Melatonin - Editor's Choice

Over the years, Earth Clinic readers have sent us many reports about their treatments for Melatonin. The editors at Earth Clinic consider the below posts to be some of the most helpful and informative and have named them 'Editor's Choice'. We hope that you will find this useful.

Melatonin and Daytime Use

Posted by Mama to Many (TN) on 09/29/2021
5 out of 5 stars

One of the concerns that people have with using Melatonin 4 times a day for covid or other viruses is that, because Melatonin is used to help with sleep it is presumed to make you too tired during the day. I will share some of my personal experiences with that.

When we had covid back in January we all used high dose Melatonin (thanks to Art who kept us informed about the protocol! ) I used it on everyone in the house - ages 9 to 83, based on weight, as Dr. Neel recommends. We took it 4 times a day.

My 83 year old mother in law with dementia did not know what the pills I gave her were, I just added them with her other meds and supplements. She was not symptomatic of covid, but we were using it to try and prevent covid since others in the home had it. (I think it worked, or at least helped! She never got sick, but did lose her sense of smell.) Anyway, her sleep/wake patterns were no different than when she wasn't taking round the clock melatonin. (She always takes it at night.)

It was hard to tell how it affected those of us who were actually sick. Sick people sleep more.

I take 15-20 mg of melatonin every night to help me with sleep (and it definitely improves my quality of sleep! )

Last summer, an hour after taking my melatonin dose, my daughter-in-law went into labor. I had an hour of sleep but woke up easily and drove an hour and 20 minutes to the birth center where she had the baby. I had no trouble driving and no trouble staying awake all night.

I had the opportunity to repeat the experiment last week. I had taken my 20 mg of melatonin and fallen asleep when my daughter went into labor. I woke up and stayed up the rest of the night with her and was able to see another grandchild born. (What a privilege! )

I cannot know how it affects others. But I can say that melatonin does not make it impossible for at least some people to stay awake after taking a significant dose. Certainly it would be wise to know how such a dose would affect you before driving a long way or using heavy equipment.

~Mama to Many~


Multiple Conditions

Posted by Art (California) on 09/13/2021 1455 posts
5 out of 5 stars

In the above chart, you can see that by age 50, melatonin levels have declined to the level of a newborn which is quite low when compared to the peak seen in childhood. In the following link, there is a chart that you have to scroll down to page 10 to see and it shows how the incidence of Parkinson's Disease (PD) increases with age. Interestingly, the incidence of PD starts to increase noticeably from age 50.

https://www.parkinsons.org.uk/sites/default/files/2018-01/Prevalence Incidence Report Latest_Public_2.pdf

Seems like an interesting coincidence.

Look at the following chart and notice how Deaths from Covid-19 start to notably increase from age 50 and up.

https://www.statista.com/statistics/1191568/reported-deaths-from-covid-by-age-us/

Seems like an interesting coincidence.

Men age 45 or older and women age 55 or older are more likely to have a heart attack than are younger men and women.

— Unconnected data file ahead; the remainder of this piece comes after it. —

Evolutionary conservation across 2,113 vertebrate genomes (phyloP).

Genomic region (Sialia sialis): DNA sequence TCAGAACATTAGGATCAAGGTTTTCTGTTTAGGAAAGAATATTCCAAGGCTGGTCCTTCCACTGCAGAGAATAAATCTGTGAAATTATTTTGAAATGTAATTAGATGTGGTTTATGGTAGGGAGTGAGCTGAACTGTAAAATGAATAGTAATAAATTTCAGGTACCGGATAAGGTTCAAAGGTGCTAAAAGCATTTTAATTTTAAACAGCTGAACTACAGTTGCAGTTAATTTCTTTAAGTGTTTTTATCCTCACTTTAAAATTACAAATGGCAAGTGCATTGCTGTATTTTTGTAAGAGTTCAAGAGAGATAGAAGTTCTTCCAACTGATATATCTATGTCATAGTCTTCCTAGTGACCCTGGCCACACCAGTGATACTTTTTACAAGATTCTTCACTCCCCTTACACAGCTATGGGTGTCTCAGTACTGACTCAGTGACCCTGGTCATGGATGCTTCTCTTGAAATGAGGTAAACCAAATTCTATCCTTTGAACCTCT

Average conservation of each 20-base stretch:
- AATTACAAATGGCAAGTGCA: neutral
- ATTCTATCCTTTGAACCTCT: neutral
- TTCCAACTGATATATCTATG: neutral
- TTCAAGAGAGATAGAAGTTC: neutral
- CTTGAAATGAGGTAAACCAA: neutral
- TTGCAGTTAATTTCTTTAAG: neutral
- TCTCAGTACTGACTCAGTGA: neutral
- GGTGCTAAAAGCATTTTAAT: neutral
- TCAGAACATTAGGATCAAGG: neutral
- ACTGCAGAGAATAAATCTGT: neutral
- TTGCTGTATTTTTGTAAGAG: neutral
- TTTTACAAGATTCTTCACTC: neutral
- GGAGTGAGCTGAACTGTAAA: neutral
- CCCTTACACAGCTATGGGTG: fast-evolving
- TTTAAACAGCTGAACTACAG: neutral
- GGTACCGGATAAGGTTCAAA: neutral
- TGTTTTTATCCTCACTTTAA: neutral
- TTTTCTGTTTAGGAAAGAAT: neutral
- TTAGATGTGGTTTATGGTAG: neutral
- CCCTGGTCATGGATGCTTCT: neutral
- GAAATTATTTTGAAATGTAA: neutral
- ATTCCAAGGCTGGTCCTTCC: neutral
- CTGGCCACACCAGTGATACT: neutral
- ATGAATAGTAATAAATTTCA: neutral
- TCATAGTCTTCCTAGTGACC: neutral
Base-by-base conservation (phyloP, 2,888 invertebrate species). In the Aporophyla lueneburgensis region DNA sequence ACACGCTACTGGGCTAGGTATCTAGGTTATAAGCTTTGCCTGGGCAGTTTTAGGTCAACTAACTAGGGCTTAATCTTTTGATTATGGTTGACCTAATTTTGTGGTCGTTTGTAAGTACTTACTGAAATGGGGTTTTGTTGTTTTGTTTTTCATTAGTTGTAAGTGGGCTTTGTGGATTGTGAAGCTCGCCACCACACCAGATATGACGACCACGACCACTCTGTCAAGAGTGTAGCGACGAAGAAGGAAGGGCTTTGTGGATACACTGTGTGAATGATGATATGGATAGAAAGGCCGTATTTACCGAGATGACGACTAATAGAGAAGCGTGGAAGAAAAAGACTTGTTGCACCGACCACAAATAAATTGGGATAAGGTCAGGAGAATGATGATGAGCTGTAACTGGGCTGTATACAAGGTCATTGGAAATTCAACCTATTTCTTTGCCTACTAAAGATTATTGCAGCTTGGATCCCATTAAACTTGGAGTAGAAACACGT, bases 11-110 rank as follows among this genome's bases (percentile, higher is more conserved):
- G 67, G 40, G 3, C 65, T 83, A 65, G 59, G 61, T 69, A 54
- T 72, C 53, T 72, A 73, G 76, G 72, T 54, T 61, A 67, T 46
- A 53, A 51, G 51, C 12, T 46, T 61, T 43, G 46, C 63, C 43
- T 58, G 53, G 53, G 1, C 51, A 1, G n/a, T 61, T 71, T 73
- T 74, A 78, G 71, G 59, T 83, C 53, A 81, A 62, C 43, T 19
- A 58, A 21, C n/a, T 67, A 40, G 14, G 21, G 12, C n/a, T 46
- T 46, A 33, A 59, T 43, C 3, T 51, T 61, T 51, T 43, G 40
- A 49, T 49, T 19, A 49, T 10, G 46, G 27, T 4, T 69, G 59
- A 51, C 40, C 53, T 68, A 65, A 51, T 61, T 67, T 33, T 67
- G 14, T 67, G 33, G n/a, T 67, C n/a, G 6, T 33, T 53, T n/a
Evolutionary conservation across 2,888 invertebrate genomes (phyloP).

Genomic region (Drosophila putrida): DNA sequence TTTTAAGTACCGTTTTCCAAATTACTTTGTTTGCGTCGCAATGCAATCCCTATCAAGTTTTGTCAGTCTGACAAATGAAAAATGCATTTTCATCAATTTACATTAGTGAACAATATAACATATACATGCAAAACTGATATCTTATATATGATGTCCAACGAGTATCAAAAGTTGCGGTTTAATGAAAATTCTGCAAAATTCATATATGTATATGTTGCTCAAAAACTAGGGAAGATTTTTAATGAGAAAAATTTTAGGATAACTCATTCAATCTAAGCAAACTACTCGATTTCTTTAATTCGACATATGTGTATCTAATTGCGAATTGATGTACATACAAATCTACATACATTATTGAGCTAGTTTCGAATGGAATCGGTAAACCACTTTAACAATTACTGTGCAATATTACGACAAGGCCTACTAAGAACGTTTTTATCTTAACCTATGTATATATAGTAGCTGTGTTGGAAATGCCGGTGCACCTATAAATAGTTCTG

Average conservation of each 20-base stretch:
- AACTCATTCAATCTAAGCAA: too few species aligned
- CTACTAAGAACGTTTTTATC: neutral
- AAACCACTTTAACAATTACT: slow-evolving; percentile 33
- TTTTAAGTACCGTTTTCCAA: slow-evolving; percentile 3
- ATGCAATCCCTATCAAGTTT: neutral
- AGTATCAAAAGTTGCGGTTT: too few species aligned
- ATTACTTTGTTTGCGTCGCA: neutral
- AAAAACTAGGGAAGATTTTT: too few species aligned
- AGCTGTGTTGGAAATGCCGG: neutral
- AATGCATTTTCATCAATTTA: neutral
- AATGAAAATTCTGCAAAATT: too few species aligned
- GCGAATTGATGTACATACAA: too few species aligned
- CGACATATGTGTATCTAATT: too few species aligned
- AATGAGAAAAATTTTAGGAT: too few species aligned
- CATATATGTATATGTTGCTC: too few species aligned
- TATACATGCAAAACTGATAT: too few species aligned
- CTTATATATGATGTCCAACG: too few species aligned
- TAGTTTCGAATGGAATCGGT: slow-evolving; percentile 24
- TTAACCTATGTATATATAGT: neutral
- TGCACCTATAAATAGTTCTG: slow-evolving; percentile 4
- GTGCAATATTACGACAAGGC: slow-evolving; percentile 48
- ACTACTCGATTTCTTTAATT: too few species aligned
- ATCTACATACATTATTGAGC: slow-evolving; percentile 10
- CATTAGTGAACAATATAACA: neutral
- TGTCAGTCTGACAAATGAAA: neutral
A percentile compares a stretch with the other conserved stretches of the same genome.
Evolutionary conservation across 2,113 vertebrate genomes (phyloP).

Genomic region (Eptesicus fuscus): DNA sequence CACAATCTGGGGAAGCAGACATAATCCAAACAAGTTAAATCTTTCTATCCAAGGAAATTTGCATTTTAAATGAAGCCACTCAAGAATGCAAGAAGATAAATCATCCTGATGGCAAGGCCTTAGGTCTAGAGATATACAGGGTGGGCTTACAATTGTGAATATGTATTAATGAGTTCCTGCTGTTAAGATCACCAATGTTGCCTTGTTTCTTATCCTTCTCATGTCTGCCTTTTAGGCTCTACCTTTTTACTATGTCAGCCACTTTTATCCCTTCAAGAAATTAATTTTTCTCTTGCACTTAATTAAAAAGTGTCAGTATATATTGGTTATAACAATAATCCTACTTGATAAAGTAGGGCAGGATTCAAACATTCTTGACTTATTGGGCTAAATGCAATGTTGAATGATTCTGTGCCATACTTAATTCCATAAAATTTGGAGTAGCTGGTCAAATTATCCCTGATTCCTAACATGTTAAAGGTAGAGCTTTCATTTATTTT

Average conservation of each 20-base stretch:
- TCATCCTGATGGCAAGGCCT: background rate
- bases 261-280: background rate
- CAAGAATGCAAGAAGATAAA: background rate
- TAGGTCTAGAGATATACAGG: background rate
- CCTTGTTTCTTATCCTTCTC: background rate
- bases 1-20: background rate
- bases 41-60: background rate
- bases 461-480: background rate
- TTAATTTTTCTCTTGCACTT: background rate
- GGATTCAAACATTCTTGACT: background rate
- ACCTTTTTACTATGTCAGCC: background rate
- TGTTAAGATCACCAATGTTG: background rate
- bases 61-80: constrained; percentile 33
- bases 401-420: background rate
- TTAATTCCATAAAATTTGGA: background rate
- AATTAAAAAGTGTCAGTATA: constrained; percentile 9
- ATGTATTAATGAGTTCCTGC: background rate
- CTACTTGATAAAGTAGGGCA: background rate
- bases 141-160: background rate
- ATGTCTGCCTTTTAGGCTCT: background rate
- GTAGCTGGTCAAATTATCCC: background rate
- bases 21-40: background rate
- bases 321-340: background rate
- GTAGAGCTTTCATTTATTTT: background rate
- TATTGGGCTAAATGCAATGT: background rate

https://www.mayoclinic.org/diseases-conditions/heart-attack/symptoms-causes/syc-20373106

Seems like an interesting coincidence.

Middle age is when diabetes diagnoses really start to spike. An estimated 14% of Americans ages 45 to 64, or 11 million people, are diagnosed with type 2. That's almost five times the rate for those 18 to 44.

https://www.webmd.com/diabetes/diabetes-link-age

Seems like an interesting coincidence.

Risk increases significantly after age 50, and half of all cancers occur at age 66 and above. According to the National Cancer Institute, one quarter of new cancer diagnoses are in people aged 65 to 74. Refer to the attached chart to see where melatonin levels are at this age range.

https://www.ncbi.nlm.nih.gov/pmc/articles/PMC4544764/

Seems like an interesting coincidence.

Osteoporosis also starts to become a bigger issue around age 50 when bone stability starts to head south.

https://www.hopkinsmedicine.org/health/conditions-and-diseases/osteoporosis/osteoporosis-what-you-need-to-know-as-you-age

Seems like an interesting coincidence.

From this link, you can see that stroke starts to noticeably increase from age 50.

https://www.ncbi.nlm.nih.gov/core/lw/2.0/html/tileshop_pmc/tileshop_pmc_inline.html?title=Click on image to zoom&p=PMC3&id=3006180_nihms219089f1.jpg

https://www.ncbi.nlm.nih.gov/pmc/articles/PMC3006180/

Seems like an interesting coincidence.

Another interesting coincidence is that melatonin has been shown in studies to help all of these diseases.

Art


Induce Dreaming

Posted by Derek (Ontario, CA) on 03/28/2015
5 out of 5 stars

I have been taking Melatonin for 7 months now and originally started to have vivid dreams and now my dreams are much more gentle but amazing nontheless, and great sleep indeed ... I started with a cream of 50mg per night for the first two months then upped the dose to 100mg per night for 4 months then tried the 250mg SR capsules but I was a little woosy in the morning, so I stayed on the 100mg for another month and now I am almost done the bottle when finished then I will try 250mg SR again ...(SR) stands for slow release ;) eventually working up to 400 or 500 mg at this point the pineal opens up and you begin to experience the truth of who we are ;) those who have done the research already know this.